Principle number five: Does it conflict with your duty as a Christian? People sometimes ask me, "Is it wrong to be a member of this, or wrong to belong to that?" I might answer that question by simply asking you this question: will it conflict with your duty as a Christian? You do not have any right to put yourself under any circumstance, you do not have the right to form any kind of an alliance, you do not have the right to get yourself into any sort of a position where anybody can interfere with your duty to God, because your duty to God comes first. "But seek ye first his kingdom, and his righteousness; and all these things shall be added unto you." (Matt: 6:33) Then again: "No soldier on service entangleth himself in the affairs of this life; that he may please him who enrolled him as a soldier:" Sometimes people say to me about fraternal organizations, "Do you think that a Christian can belong to a fraternal organization?" A particular one, or any of them, it doesnt matter: Of course, there are some objectionable features in some of them that you might not find in others: Ill tell you this: I do not see how a man who is a Christian, who believes with all of his heart in the Lord Jesus Christ, who wears the name of Christ and is trying to honor the name of Christ can be a member of a fraternal organization in which prayers are offered that cannot be offered in the name of Christ: I cannot reconcile that, and I dont believe any other Christian can. Aside from those special considerations: Anything wrong with a fraternal order? Question: Does it interfere with your duty as a Christian? When the time comes that you have to choose between the fraternity and Christ, the fraternity and the church, your duty to the Lord or your duty to the other, what kind of a choice would you make? What would be your attitude about it? Would you put the fraternity above the church? If you do, it is wrong. There isnt any doubt about it: A principle would be violated: II Tim. 2:4, "No soldier on service entangleth himself in the affairs of this life; that he may please him who enrolled him as a soldier:" When a soldier is in the United States Army he just has to bring his other business to a close: Paul refers that very point end applies that principle to the church of the living God. Who needs to be anything but a Christian? There is all of the good in Christianity that you can find in anything on earth, and there is none of the bad in it that you can find in all of the rest of them. Why be anything but just a Christian? Christ is an all-sufficient Savior, the church an all-sufficient institution, the word of God an all-sufficient revelation: Christianity ought to be enough, if we make out of it what God intends for it to be:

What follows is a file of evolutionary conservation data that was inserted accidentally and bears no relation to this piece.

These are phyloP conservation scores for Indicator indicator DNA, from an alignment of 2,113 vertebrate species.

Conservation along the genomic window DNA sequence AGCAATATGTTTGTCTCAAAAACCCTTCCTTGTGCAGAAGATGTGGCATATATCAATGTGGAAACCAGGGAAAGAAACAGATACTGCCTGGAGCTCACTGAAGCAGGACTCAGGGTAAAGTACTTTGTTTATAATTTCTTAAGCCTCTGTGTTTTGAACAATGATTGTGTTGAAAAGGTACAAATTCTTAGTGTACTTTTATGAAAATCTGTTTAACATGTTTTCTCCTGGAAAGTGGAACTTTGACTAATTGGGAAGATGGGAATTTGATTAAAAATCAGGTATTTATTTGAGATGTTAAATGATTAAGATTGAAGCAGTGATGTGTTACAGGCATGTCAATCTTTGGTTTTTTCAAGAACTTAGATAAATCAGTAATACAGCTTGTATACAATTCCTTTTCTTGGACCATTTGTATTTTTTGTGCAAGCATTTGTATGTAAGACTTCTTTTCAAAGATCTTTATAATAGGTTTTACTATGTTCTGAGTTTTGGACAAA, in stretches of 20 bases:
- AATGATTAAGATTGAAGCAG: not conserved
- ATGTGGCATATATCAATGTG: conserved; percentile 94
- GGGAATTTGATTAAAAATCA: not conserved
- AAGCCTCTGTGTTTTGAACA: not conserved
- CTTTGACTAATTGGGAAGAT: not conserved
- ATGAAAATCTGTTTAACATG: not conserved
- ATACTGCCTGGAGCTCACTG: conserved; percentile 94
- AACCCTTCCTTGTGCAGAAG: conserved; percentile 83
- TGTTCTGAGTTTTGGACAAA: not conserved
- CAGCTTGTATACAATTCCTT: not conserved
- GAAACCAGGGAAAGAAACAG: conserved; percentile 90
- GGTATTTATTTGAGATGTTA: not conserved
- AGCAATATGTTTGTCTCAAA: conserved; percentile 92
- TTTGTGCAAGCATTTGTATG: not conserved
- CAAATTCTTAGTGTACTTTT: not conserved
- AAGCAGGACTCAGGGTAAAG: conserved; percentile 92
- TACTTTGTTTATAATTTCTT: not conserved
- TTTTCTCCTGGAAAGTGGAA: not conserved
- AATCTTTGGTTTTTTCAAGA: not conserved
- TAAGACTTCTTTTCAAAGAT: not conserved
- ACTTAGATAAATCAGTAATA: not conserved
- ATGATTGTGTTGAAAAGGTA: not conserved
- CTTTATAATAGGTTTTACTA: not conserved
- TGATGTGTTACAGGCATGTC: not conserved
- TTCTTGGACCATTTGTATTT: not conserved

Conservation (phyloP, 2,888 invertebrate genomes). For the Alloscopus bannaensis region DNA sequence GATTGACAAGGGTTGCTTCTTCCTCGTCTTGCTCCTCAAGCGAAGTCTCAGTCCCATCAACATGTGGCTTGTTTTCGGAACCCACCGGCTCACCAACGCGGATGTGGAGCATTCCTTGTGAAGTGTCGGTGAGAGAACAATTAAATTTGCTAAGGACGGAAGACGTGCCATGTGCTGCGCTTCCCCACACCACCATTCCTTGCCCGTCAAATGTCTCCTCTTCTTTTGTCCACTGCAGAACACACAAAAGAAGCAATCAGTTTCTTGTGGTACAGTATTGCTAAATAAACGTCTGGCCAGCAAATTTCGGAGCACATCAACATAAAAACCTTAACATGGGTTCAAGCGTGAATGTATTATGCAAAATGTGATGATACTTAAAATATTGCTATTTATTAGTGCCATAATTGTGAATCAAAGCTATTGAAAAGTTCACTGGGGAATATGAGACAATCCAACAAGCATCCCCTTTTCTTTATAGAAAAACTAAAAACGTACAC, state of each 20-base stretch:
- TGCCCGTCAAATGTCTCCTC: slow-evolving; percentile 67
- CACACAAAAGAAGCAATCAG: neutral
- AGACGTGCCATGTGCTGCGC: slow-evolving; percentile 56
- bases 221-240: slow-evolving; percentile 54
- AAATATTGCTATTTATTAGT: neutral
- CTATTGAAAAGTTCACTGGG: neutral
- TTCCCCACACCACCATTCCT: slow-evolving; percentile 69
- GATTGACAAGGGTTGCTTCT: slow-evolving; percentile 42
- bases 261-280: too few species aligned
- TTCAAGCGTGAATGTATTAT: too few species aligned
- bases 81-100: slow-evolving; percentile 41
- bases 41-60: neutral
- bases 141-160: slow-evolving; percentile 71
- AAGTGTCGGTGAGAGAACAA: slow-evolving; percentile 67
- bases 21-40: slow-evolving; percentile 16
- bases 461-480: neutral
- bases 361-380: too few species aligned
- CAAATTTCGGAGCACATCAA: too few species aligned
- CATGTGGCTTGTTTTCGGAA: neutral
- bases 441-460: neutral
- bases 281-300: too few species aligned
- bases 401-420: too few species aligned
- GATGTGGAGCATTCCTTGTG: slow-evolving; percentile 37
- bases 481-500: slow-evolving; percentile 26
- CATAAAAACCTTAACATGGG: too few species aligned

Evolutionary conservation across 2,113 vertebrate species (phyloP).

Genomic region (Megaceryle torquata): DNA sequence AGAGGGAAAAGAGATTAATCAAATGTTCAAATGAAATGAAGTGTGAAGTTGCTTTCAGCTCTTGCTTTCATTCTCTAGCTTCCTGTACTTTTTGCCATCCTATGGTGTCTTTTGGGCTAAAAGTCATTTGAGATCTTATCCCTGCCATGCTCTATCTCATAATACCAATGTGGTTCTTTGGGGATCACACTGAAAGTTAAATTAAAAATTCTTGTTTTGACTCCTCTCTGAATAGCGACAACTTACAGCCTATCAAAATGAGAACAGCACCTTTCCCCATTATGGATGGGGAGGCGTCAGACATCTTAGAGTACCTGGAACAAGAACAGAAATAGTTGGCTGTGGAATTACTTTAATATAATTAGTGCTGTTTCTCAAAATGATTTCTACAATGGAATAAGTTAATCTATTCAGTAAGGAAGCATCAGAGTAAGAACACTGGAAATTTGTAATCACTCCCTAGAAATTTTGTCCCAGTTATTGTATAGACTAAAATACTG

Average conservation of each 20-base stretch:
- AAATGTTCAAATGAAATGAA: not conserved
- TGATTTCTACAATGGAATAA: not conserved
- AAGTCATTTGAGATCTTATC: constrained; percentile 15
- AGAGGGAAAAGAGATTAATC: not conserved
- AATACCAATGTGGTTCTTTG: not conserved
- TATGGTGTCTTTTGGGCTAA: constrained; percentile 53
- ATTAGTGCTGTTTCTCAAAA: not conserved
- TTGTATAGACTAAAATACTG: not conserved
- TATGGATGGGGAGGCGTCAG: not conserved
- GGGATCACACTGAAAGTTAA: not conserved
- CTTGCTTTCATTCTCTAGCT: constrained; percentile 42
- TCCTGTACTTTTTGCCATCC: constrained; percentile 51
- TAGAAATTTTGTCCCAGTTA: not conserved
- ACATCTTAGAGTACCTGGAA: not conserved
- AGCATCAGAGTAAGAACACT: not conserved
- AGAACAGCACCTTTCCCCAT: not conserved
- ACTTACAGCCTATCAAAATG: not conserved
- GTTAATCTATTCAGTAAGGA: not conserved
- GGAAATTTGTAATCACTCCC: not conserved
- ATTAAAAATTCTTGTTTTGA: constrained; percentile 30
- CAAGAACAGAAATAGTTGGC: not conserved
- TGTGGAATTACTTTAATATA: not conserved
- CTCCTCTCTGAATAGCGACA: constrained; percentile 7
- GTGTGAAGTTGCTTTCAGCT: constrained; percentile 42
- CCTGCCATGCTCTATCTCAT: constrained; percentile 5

Another principle: Does it create an inordinate fleshly appetite? Does it do that? You know the Bible teaches that Christians ought to exercise self-control. "Set your mind on the things that are above, not on the things that are upon the earth: For ye died, and your life is hid with Christ in God Put to death therefore your members which are upon the earth: fornication, uncleanness, passion, evil desire, and covetousness which is idolatry; for which things sake cometh the wrath of God upon the sons of disobedience." A Christian is to be governed by the will of Christ, subject to the authority of Christ, and not to live on a fleshly basis, satisfying the appetites of the flesh: Titus 2:11-13, "For the grace of God hath appeared, bringing salvation to all men, instructing us, to the intent that, denying ungodliness and worldly lusts, we should live soberly and righteously and godly in the present world; looking for the blessed hope and appearing of the glory of the great God and our Savior Jesus Christ." Did you notice that "denying ungodliness and worldly lusts?" Self-control is one of the cardinal requirements of Christianity, I cannot afford to lose the control of myself: I cannot afford to lose the control of my body. I cannot afford to cultivate any kind of an appetite that will get the control and mastery of me, neither can you: Sometimes people ask, "Is it wrong to do this thing over here?" Well, that might be determined by this very principle: The principle is: will it cultivate an inordinate, fleshly appetite: For instance, if a man takes a shot of morphine, or some other kind of dope, for some purpose, he likes the effect of it, and he readily agrees to another, and another, and another, and another. The first thing you know he has become a dope fiend, so addicted to it that he has lost control of himself: Morphine is not the only thing that will do it: Liquor will do it: I have seen strong men, otherwise, cry like babies because they could not quit the liquor habit. I have had them cry and tell me, "Brother Cogdill, I would like to be a Christian: I would like to be saved. I would like to be in the church, but I cannot quit drinking liquor." It had eaten away their will until manhood was gone, and the ability to do the thing that they really wanted to do was gone: They actually didnt have the power of self-will and self-control to the point that they could do that which they deep down in their hearts wanted to do: I would be ashamed to admit, to have to admit, that I had a habit that I couldnt break. I do not care whether it is drinking coffee for breakfast or smoking a cigar after dinner: It would not make any difference. You think about a man who professes to be a Christian and to live a Christian life, and he in the possession of himself and his faculties and able to control himself and direct his life, think about a man like that to be weasley and measly enough to have to admit that "I just cant quit it:" The tobacco habit, the coffee habit, any other kind of a habit: "I just cant quit it: It controls me, It is the master . I just cant quit it:" Id be like the old man: Id quit it every once in a while, anyway, just to be sure that I could, if for no other reason, The thing that gets that kind of control over you is a mighty dangerous thing. You ought to beware of it, I dont care what it is.